Atulya Dora-Laskey Jan 14, 2019 Thoughts/Opinions Uncategorized

Resisting I.C.E.: Radical or American?


When President Trump instituted his “Zero Tolerance” policy, he instituted a policy that empowered I.C.E. to separate over 2,500 children from their parents. Leaked audio from I.C.E. detention centers painted a grim picture of children crying for their families, and dozens of now infamous photos of distraught and sobbing children quickly blanketed social media.

The outrage in Michigan was enormous. On Jun. 30, over 1,000 protestors met for a “Families Belong Together” rally in Lansing and dozens of people took the podium on the steps of the state capitol to decry the agency’s cruel practices. The most notable speaker was thencandidate Gretchen Whitmer.

At the rally, Whitmer eloquently stated “I think we need a governor who’s going to stand up to the federal government when they violate our rights,” elaborating that what I.C.E. was doing was “fundamentally cruel and unconstitutional and undemocratic.”

Governor Whitmer’s comments cut right to the core of I.C.E.’s inhuman practices. Yet despite her strong stance, Governor Whitmer hasn’t announced any action or policy to push back against the violation of our rights by the federal government in the six months since the rally.

Perhaps the Governor’s disheartening silence after her exemplary criticism of I.C.E. is representative of what a lot of Americans feel –– we know that what I.C.E. is doing is wrong but we think resisting the agency is too radical. When, in reality, resisting I.C.E. is a matter of following what the Founding Fathers and Constitution tells us to do.

The most common form of resistance: following the 4th amendment and requiring warrants. When non-federal law enforcement come into contact with undocumented immigrants, I.C.E. will often request that these people be detained until the agency can obtain a warrant for deportation.

Some areas comply with I.C.E.’s warrantless request, while others do not. Areas that don’t comply with I.C.E. unless it has a warrant are called “sanctuary cities” or “sanctuary counties.” There are over 60 of these “sanctuary cities” and “sanctuary counties” across the entire country.

“One of the problems currently is how people talk about this concept,” said Professor Slaughter, “many of the people who support sanctuary cities, with or without that name, are actually saying that immigration enforcement must be separate from law enforcement,.” said Stephany Slaughter, associate professor of Spanish.

Law enforcement officers often support the use of sanctuary cities for logical reasons, not political ones. “When law enforcement does the job of immigration enforcement, it undermines community safety,” said Slaughter. “Law enforcement depends on community buy-in,” she said.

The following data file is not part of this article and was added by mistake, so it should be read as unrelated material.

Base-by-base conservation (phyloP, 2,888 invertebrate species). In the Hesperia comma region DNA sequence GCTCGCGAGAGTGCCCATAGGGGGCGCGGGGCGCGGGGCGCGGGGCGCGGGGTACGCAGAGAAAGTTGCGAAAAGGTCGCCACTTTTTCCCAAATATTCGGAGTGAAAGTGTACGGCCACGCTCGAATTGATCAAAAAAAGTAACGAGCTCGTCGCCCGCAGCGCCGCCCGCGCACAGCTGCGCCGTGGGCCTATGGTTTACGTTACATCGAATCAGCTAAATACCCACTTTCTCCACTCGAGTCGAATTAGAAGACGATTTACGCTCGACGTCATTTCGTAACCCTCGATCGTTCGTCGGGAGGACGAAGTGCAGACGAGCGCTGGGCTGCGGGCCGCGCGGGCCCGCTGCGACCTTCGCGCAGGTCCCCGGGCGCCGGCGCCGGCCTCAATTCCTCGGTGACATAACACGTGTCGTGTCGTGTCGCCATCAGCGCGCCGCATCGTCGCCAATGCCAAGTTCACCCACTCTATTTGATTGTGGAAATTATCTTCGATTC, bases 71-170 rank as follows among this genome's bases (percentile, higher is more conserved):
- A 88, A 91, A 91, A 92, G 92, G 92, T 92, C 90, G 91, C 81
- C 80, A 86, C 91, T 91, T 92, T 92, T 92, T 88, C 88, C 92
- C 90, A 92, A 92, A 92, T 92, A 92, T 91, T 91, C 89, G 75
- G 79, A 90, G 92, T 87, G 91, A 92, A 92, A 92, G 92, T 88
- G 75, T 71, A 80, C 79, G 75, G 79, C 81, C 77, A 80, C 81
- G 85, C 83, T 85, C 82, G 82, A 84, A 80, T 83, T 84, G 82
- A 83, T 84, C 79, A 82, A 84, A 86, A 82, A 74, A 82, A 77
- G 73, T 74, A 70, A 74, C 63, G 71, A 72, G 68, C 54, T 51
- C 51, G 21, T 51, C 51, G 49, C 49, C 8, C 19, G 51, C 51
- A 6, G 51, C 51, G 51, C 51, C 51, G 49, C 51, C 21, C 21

Many police officers have shared this sentiment publicly. Shelly Knight of the Dallas Sheriff’s Office stated that a Texas bill that would potentially criminalize noncooperation with I.C.E. if passed was “causing trust in the community to deteriorate,” and that undocumented immigrants are “not wanting to talk to us, they’re not wanting to open the door out of fear that something’s going to happen to them.”

Austin Police Chief Brian Manley stated that “Every Police Chief that spends time working on immigration matters is one less officer investigating serious crime.”

In a Washington Post poll of a San Diego immigrant community, 64.2% of residents said that they were less likely to report a crime they witnessed to local police if the police were working with I.C.E., and 46% said they were less likely to report a crime they had been a victim of. It is hard to even justify a law enforcement focus on undocumented immigrant to begin with. According to a 2018 Cato Institute poll, undocumented immigrants commit 56% less crime than native-born Americans.

Michigan State Police do not arrest people based on immigration status, but are required by policy to inform I.C.E. when they come into contact with people of questionable immigration status.

At the time of publishing, the Whitmer administration has not responded to the Almanian’s request for information on whether or not the Governor supports a pledges of noncooperation with I.C.E. at a state level or if she would endorse pledges of non-cooperation of other local law enforcement and collegial institutions.

Michiganders must ask themselves, why are we disregarding the 4th amendment and the safety of our communities in order to appease a federal agency and administration whose tenure seems to be marked with unspeakable cruelty at every turn?

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